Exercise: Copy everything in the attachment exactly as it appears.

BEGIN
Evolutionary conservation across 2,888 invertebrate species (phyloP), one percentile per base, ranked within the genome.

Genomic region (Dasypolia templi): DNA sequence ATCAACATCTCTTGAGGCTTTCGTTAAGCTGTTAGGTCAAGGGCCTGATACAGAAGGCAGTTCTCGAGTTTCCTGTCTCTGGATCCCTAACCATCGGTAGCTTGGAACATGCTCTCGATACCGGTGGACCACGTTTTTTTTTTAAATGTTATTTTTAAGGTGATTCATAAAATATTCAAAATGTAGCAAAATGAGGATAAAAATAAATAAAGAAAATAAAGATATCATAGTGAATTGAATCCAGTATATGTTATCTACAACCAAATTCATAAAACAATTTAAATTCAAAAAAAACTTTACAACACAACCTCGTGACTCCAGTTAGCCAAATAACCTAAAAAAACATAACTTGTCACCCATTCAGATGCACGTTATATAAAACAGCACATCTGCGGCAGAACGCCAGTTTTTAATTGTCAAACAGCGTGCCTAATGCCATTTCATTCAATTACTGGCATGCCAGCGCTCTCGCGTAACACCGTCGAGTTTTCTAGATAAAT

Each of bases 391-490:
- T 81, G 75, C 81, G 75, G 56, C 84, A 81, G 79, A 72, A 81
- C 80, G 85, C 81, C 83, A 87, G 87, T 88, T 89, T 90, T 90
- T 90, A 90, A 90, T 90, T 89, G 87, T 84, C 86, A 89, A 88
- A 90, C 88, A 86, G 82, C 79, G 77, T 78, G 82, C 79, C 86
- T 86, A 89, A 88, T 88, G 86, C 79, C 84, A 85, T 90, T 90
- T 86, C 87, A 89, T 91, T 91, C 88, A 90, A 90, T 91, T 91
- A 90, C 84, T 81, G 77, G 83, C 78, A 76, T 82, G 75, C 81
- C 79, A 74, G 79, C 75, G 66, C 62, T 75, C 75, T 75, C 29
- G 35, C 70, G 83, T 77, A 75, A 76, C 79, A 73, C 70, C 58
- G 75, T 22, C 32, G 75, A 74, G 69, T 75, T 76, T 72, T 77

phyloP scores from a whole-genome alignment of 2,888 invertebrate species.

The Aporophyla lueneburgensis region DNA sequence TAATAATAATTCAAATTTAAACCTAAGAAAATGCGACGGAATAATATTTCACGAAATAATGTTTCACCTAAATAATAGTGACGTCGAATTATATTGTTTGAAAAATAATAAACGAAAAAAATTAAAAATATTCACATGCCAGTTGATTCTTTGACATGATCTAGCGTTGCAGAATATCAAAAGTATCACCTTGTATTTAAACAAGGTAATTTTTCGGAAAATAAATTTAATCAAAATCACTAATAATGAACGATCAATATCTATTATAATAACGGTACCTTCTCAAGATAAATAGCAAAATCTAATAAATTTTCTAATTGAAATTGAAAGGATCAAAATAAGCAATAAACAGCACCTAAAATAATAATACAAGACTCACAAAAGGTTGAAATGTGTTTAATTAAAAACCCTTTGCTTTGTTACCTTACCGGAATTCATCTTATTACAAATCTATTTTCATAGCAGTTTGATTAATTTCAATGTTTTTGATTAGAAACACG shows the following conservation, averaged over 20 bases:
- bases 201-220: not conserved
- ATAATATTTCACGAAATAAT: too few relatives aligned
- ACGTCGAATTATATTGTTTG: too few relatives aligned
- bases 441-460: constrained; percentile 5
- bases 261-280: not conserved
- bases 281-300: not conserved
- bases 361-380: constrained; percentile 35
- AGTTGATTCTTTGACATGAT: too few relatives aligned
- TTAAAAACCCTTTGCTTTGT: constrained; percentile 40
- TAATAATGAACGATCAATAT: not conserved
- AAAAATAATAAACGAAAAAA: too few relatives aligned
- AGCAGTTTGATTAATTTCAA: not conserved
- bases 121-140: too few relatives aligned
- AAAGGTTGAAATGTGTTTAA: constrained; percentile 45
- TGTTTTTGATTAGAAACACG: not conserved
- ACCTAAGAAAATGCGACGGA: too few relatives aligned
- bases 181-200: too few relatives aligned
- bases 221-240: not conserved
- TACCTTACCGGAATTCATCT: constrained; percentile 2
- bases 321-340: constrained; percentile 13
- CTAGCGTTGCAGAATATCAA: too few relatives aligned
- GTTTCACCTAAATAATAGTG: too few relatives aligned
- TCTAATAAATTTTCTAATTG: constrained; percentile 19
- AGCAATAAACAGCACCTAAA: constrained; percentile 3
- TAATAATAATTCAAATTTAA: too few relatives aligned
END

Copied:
Evolutionary conservation across 2,888 invertebrate species (phyloP), one percentile per base, ranked within the genome.

Genomic region (Dasypolia templi): DNA sequence ATCAACATCTCTTGAGGCTTTCGTTAAGCTGTTAGGTCAAGGGCCTGATACAGAAGGCAGTTCTCGAGTTTCCTGTCTCTGGATCCCTAACCATCGGTAGCTTGGAACATGCTCTCGATACCGGTGGACCACGTTTTTTTTTTAAATGTTATTTTTAAGGTGATTCATAAAATATTCAAAATGTAGCAAAATGAGGATAAAAATAAATAAAGAAAATAAAGATATCATAGTGAATTGAATCCAGTATATGTTATCTACAACCAAATTCATAAAACAATTTAAATTCAAAAAAAACTTTACAACACAACCTCGTGACTCCAGTTAGCCAAATAACCTAAAAAAACATAACTTGTCACCCATTCAGATGCACGTTATATAAAACAGCACATCTGCGGCAGAACGCCAGTTTTTAATTGTCAAACAGCGTGCCTAATGCCATTTCATTCAATTACTGGCATGCCAGCGCTCTCGCGTAACACCGTCGAGTTTTCTAGATAAAT

Each of bases 391-490:
- T 81, G 75, C 81, G 75, G 56, C 84, A 81, G 79, A 72, A 81
- C 80, G 85, C 81, C 83, A 87, G 87, T 88, T 89, T 90, T 90
- T 90, A 90, A 90, T 90, T 89, G 87, T 84, C 86, A 89, A 88
- A 90, C 88, A 86, G 82, C 79, G 77, T 78, G 82, C 79, C 86
- T 86, A 89, A 88, T 88, G 86, C 79, C 84, A 85, T 90, T 90
- T 86, C 87, A 89, T 91, T 91, C 88, A 90, A 90, T 91, T 91
- A 90, C 84, T 81, G 77, G 83, C 78, A 76, T 82, G 75, C 81
- C 79, A 74, G 79, C 75, G 66, C 62, T 75, C 75, T 75, C 29
- G 35, C 70, G 83, T 77, A 75, A 76, C 79, A 73, C 70, C 58
- G 75, T 22, C 32, G 75, A 74, G 69, T 75, T 76, T 72, T 77

phyloP scores from a whole-genome alignment of 2,888 invertebrate species.

The Aporophyla lueneburgensis region DNA sequence TAATAATAATTCAAATTTAAACCTAAGAAAATGCGACGGAATAATATTTCACGAAATAATGTTTCACCTAAATAATAGTGACGTCGAATTATATTGTTTGAAAAATAATAAACGAAAAAAATTAAAAATATTCACATGCCAGTTGATTCTTTGACATGATCTAGCGTTGCAGAATATCAAAAGTATCACCTTGTATTTAAACAAGGTAATTTTTCGGAAAATAAATTTAATCAAAATCACTAATAATGAACGATCAATATCTATTATAATAACGGTACCTTCTCAAGATAAATAGCAAAATCTAATAAATTTTCTAATTGAAATTGAAAGGATCAAAATAAGCAATAAACAGCACCTAAAATAATAATACAAGACTCACAAAAGGTTGAAATGTGTTTAATTAAAAACCCTTTGCTTTGTTACCTTACCGGAATTCATCTTATTACAAATCTATTTTCATAGCAGTTTGATTAATTTCAATGTTTTTGATTAGAAACACG shows the following conservation, averaged over 20 bases:
- bases 201-220: not conserved
- ATAATATTTCACGAAATAAT: too few relatives aligned
- ACGTCGAATTATATTGTTTG: too few relatives aligned
- bases 441-460: constrained; percentile 5
- bases 261-280: not conserved
- bases 281-300: not conserved
- bases 361-380: constrained; percentile 35
- AGTTGATTCTTTGACATGAT: too few relatives aligned
- TTAAAAACCCTTTGCTTTGT: constrained; percentile 40
- TAATAATGAACGATCAATAT: not conserved
- AAAAATAATAAACGAAAAAA: too few relatives aligned
- AGCAGTTTGATTAATTTCAA: not conserved
- bases 121-140: too few relatives aligned
- AAAGGTTGAAATGTGTTTAA: constrained; percentile 45
- TGTTTTTGATTAGAAACACG: not conserved
- ACCTAAGAAAATGCGACGGA: too few relatives aligned
- bases 181-200: too few relatives aligned
- bases 221-240: not conserved
- TACCTTACCGGAATTCATCT: constrained; percentile 2
- bases 321-340: constrained; percentile 13
- CTAGCGTTGCAGAATATCAA: too few relatives aligned
- GTTTCACCTAAATAATAGTG: too few relatives aligned
- TCTAATAAATTTTCTAATTG: constrained; percentile 19
- AGCAATAAACAGCACCTAAA: constrained; percentile 3
- TAATAATAATTCAAATTTAA: too few relatives aligned